If you’re a Shopify store owner using both Shopify analytics and Google Analytics, you’re probably familiar with the often large discrepancies between the two tracking systems.
What you might not know is that this happens in part because Shopify’s default analytics misses tracking on 12 out of every 100 orders. That leaves you unaware of your true sales performance and marketing attribution, and what actions your customers are taking at key touchpoints along their buying journey.
Layering expensive data dashboards and connectors on top of this, as many stores often do, just compounds the problem and leads to more wasted marketing spending. It’s never a good idea to make decisions based on bad data.
An insider’s guide to fixing your Shopify store analytics
The first step to fixing your Shopify tracking is understanding where it fails. You know the data is missing, but what’s going on behind the scenes to cause it? And is there a better way?
Fortunately, there is. Our free guide on why Google Analytics doesn’t match Shopify analytics dives into:
- The main reasons why transactions go missing in GA
- How a data mismatch affects your bottom line
- A comparison of different tracking methods
- What you can do to fix Shopify analytics
Adding Google Analytics to Shopify
If you’re not already using Google Analytics with your Shopify store, getting it set up should be your first step toward improved data accuracy. Though Shopify does have a default GA integration, it misses tracking many key metrics.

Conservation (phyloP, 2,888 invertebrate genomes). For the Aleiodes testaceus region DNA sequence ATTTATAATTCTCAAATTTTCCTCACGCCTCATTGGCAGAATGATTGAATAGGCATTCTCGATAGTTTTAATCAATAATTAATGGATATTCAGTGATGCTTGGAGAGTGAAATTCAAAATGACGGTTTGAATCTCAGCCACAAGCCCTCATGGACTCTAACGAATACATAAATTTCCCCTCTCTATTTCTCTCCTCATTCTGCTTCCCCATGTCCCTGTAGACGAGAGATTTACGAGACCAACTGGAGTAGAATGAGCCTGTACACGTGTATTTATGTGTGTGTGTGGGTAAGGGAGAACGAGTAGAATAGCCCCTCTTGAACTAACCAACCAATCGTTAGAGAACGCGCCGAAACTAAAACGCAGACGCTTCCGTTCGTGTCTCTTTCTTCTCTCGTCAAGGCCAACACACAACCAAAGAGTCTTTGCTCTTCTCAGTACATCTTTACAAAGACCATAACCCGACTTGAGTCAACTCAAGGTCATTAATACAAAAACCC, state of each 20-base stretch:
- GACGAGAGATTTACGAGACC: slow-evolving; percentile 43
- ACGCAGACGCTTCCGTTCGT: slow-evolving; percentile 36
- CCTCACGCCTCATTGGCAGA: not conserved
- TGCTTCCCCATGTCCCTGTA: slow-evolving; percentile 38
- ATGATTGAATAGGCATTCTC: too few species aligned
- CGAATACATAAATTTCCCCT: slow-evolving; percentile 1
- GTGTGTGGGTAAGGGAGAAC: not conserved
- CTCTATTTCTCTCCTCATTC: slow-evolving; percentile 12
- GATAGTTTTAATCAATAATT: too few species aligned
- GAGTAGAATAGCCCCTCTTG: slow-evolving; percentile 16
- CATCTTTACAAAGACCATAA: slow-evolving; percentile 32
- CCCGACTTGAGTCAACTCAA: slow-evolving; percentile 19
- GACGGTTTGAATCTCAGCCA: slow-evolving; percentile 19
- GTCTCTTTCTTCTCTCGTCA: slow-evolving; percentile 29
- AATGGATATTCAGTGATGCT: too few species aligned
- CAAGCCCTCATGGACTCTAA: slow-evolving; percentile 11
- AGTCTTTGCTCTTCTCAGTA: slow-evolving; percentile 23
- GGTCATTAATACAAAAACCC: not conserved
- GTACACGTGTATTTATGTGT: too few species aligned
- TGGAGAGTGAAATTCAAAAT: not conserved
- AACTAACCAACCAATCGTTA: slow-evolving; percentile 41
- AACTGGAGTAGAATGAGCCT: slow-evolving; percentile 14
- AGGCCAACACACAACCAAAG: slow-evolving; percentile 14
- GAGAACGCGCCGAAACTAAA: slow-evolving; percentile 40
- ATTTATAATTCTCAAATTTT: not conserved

We have a full walkthrough on setting up Google Analytics on your Shopify store, which covers what to look out for after you’ve set up GA as well.
Using the methods in our guide will help you ensure you get a full and accurate picture of your data in GA. For a fast way to connect them automatically, try out Littledata’s GA to Shopify connection for free. The trial allows you to get an accurate snapshot of your key metrics, and you’ll still own that data in GA whether you continue using our advanced data connections or not.
Greg: Greg is Littledata’s Content Marketing Manager. His passions include basketball, Japanese food, and helping e-commerce businesses think smarter about their data.
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